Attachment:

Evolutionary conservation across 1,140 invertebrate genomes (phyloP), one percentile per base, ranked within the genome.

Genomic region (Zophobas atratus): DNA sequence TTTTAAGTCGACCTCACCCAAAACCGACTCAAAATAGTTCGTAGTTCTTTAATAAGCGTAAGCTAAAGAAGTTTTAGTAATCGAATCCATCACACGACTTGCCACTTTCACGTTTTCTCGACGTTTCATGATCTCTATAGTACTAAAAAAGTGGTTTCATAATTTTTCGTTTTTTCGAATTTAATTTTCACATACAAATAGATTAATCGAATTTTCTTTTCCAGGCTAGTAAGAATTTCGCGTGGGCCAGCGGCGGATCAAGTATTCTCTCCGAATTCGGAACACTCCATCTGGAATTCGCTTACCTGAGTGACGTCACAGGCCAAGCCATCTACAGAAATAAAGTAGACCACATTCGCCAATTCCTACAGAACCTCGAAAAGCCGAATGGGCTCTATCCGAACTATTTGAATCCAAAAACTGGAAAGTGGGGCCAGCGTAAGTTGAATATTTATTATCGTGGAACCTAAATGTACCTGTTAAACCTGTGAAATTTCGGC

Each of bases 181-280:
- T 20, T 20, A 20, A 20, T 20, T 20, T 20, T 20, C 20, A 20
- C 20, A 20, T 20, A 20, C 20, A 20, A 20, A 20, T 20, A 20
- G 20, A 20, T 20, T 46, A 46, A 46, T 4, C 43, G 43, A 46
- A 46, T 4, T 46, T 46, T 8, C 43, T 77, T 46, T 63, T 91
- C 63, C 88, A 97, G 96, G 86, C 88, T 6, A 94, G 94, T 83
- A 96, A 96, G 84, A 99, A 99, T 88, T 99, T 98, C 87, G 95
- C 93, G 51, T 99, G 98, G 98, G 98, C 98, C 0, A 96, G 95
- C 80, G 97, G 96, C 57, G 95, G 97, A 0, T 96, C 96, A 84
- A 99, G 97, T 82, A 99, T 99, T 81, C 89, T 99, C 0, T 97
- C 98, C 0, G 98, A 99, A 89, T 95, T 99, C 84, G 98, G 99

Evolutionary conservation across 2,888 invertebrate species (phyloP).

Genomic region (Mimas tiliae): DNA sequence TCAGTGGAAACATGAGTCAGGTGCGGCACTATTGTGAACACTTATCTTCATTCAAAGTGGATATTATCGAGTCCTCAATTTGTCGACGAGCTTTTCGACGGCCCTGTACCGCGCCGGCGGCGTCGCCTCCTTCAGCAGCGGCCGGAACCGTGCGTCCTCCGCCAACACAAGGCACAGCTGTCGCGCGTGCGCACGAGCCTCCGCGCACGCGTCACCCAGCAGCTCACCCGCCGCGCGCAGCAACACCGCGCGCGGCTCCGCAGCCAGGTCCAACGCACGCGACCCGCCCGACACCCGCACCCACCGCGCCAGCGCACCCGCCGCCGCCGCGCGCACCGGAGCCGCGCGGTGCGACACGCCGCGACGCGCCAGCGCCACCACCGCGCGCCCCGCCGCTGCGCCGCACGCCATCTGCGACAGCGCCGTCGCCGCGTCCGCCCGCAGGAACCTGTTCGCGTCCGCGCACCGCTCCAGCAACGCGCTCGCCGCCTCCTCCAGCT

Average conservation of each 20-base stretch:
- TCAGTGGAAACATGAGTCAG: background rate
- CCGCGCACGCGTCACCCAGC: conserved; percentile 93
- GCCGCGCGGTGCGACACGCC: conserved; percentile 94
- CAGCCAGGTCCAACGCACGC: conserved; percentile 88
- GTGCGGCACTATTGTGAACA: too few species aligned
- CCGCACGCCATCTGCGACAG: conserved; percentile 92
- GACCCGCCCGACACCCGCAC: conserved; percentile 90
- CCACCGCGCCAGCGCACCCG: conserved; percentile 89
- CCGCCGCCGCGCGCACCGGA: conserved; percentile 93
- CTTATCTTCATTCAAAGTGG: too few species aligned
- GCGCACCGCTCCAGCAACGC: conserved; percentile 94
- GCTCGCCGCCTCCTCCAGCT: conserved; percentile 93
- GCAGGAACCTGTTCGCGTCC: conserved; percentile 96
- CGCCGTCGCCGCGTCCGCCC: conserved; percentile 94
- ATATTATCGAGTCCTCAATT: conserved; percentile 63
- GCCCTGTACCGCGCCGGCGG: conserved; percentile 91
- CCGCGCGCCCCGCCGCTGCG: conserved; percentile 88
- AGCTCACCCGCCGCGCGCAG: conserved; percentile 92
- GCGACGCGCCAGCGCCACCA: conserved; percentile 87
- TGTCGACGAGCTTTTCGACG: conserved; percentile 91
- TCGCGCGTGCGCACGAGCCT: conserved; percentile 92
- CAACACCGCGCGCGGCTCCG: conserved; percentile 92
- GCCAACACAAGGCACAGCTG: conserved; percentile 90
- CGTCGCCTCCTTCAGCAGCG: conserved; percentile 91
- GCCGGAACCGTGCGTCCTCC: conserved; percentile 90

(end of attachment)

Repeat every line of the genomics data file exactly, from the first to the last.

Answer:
Evolutionary conservation across 1,140 invertebrate genomes (phyloP), one percentile per base, ranked within the genome.

Genomic region (Zophobas atratus): DNA sequence TTTTAAGTCGACCTCACCCAAAACCGACTCAAAATAGTTCGTAGTTCTTTAATAAGCGTAAGCTAAAGAAGTTTTAGTAATCGAATCCATCACACGACTTGCCACTTTCACGTTTTCTCGACGTTTCATGATCTCTATAGTACTAAAAAAGTGGTTTCATAATTTTTCGTTTTTTCGAATTTAATTTTCACATACAAATAGATTAATCGAATTTTCTTTTCCAGGCTAGTAAGAATTTCGCGTGGGCCAGCGGCGGATCAAGTATTCTCTCCGAATTCGGAACACTCCATCTGGAATTCGCTTACCTGAGTGACGTCACAGGCCAAGCCATCTACAGAAATAAAGTAGACCACATTCGCCAATTCCTACAGAACCTCGAAAAGCCGAATGGGCTCTATCCGAACTATTTGAATCCAAAAACTGGAAAGTGGGGCCAGCGTAAGTTGAATATTTATTATCGTGGAACCTAAATGTACCTGTTAAACCTGTGAAATTTCGGC

Each of bases 181-280:
- T 20, T 20, A 20, A 20, T 20, T 20, T 20, T 20, C 20, A 20
- C 20, A 20, T 20, A 20, C 20, A 20, A 20, A 20, T 20, A 20
- G 20, A 20, T 20, T 46, A 46, A 46, T 4, C 43, G 43, A 46
- A 46, T 4, T 46, T 46, T 8, C 43, T 77, T 46, T 63, T 91
- C 63, C 88, A 97, G 96, G 86, C 88, T 6, A 94, G 94, T 83
- A 96, A 96, G 84, A 99, A 99, T 88, T 99, T 98, C 87, G 95
- C 93, G 51, T 99, G 98, G 98, G 98, C 98, C 0, A 96, G 95
- C 80, G 97, G 96, C 57, G 95, G 97, A 0, T 96, C 96, A 84
- A 99, G 97, T 82, A 99, T 99, T 81, C 89, T 99, C 0, T 97
- C 98, C 0, G 98, A 99, A 89, T 95, T 99, C 84, G 98, G 99

Evolutionary conservation across 2,888 invertebrate species (phyloP).

Genomic region (Mimas tiliae): DNA sequence TCAGTGGAAACATGAGTCAGGTGCGGCACTATTGTGAACACTTATCTTCATTCAAAGTGGATATTATCGAGTCCTCAATTTGTCGACGAGCTTTTCGACGGCCCTGTACCGCGCCGGCGGCGTCGCCTCCTTCAGCAGCGGCCGGAACCGTGCGTCCTCCGCCAACACAAGGCACAGCTGTCGCGCGTGCGCACGAGCCTCCGCGCACGCGTCACCCAGCAGCTCACCCGCCGCGCGCAGCAACACCGCGCGCGGCTCCGCAGCCAGGTCCAACGCACGCGACCCGCCCGACACCCGCACCCACCGCGCCAGCGCACCCGCCGCCGCCGCGCGCACCGGAGCCGCGCGGTGCGACACGCCGCGACGCGCCAGCGCCACCACCGCGCGCCCCGCCGCTGCGCCGCACGCCATCTGCGACAGCGCCGTCGCCGCGTCCGCCCGCAGGAACCTGTTCGCGTCCGCGCACCGCTCCAGCAACGCGCTCGCCGCCTCCTCCAGCT

Average conservation of each 20-base stretch:
- TCAGTGGAAACATGAGTCAG: background rate
- CCGCGCACGCGTCACCCAGC: conserved; percentile 93
- GCCGCGCGGTGCGACACGCC: conserved; percentile 94
- CAGCCAGGTCCAACGCACGC: conserved; percentile 88
- GTGCGGCACTATTGTGAACA: too few species aligned
- CCGCACGCCATCTGCGACAG: conserved; percentile 92
- GACCCGCCCGACACCCGCAC: conserved; percentile 90
- CCACCGCGCCAGCGCACCCG: conserved; percentile 89
- CCGCCGCCGCGCGCACCGGA: conserved; percentile 93
- CTTATCTTCATTCAAAGTGG: too few species aligned
- GCGCACCGCTCCAGCAACGC: conserved; percentile 94
- GCTCGCCGCCTCCTCCAGCT: conserved; percentile 93
- GCAGGAACCTGTTCGCGTCC: conserved; percentile 96
- CGCCGTCGCCGCGTCCGCCC: conserved; percentile 94
- ATATTATCGAGTCCTCAATT: conserved; percentile 63
- GCCCTGTACCGCGCCGGCGG: conserved; percentile 91
- CCGCGCGCCCCGCCGCTGCG: conserved; percentile 88
- AGCTCACCCGCCGCGCGCAG: conserved; percentile 92
- GCGACGCGCCAGCGCCACCA: conserved; percentile 87
- TGTCGACGAGCTTTTCGACG: conserved; percentile 91
- TCGCGCGTGCGCACGAGCCT: conserved; percentile 92
- CAACACCGCGCGCGGCTCCG: conserved; percentile 92
- GCCAACACAAGGCACAGCTG: conserved; percentile 90
- CGTCGCCTCCTTCAGCAGCG: conserved; percentile 91
- GCCGGAACCGTGCGTCCTCC: conserved; percentile 90